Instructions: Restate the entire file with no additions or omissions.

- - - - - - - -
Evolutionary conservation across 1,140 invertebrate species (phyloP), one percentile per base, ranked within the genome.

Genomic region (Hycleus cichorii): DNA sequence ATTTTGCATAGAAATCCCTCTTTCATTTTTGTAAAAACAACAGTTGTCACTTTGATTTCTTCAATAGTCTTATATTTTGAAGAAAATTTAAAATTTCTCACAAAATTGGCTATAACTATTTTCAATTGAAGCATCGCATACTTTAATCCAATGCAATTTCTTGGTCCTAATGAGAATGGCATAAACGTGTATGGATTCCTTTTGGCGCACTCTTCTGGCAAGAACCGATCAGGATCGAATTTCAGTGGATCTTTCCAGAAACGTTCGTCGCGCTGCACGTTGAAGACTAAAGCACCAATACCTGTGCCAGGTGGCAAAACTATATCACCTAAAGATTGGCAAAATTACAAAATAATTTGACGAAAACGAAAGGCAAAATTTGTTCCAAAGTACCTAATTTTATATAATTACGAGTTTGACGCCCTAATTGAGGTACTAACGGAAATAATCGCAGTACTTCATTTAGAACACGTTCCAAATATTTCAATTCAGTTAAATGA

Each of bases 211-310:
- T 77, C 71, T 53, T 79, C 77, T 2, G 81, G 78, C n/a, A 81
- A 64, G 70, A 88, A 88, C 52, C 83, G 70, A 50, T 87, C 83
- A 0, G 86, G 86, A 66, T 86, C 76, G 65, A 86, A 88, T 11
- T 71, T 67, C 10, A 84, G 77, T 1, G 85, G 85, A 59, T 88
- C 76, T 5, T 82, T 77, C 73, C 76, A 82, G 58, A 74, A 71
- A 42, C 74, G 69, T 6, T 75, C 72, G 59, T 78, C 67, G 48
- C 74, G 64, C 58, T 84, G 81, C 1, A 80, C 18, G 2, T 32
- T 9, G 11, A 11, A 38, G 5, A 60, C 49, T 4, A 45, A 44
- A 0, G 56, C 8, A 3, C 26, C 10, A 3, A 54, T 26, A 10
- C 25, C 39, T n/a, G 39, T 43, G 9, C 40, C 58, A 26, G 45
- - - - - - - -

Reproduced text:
Evolutionary conservation across 1,140 invertebrate species (phyloP), one percentile per base, ranked within the genome.

Genomic region (Hycleus cichorii): DNA sequence ATTTTGCATAGAAATCCCTCTTTCATTTTTGTAAAAACAACAGTTGTCACTTTGATTTCTTCAATAGTCTTATATTTTGAAGAAAATTTAAAATTTCTCACAAAATTGGCTATAACTATTTTCAATTGAAGCATCGCATACTTTAATCCAATGCAATTTCTTGGTCCTAATGAGAATGGCATAAACGTGTATGGATTCCTTTTGGCGCACTCTTCTGGCAAGAACCGATCAGGATCGAATTTCAGTGGATCTTTCCAGAAACGTTCGTCGCGCTGCACGTTGAAGACTAAAGCACCAATACCTGTGCCAGGTGGCAAAACTATATCACCTAAAGATTGGCAAAATTACAAAATAATTTGACGAAAACGAAAGGCAAAATTTGTTCCAAAGTACCTAATTTTATATAATTACGAGTTTGACGCCCTAATTGAGGTACTAACGGAAATAATCGCAGTACTTCATTTAGAACACGTTCCAAATATTTCAATTCAGTTAAATGA

Each of bases 211-310:
- T 77, C 71, T 53, T 79, C 77, T 2, G 81, G 78, C n/a, A 81
- A 64, G 70, A 88, A 88, C 52, C 83, G 70, A 50, T 87, C 83
- A 0, G 86, G 86, A 66, T 86, C 76, G 65, A 86, A 88, T 11
- T 71, T 67, C 10, A 84, G 77, T 1, G 85, G 85, A 59, T 88
- C 76, T 5, T 82, T 77, C 73, C 76, A 82, G 58, A 74, A 71
- A 42, C 74, G 69, T 6, T 75, C 72, G 59, T 78, C 67, G 48
- C 74, G 64, C 58, T 84, G 81, C 1, A 80, C 18, G 2, T 32
- T 9, G 11, A 11, A 38, G 5, A 60, C 49, T 4, A 45, A 44
- A 0, G 56, C 8, A 3, C 26, C 10, A 3, A 54, T 26, A 10
- C 25, C 39, T n/a, G 39, T 43, G 9, C 40, C 58, A 26, G 45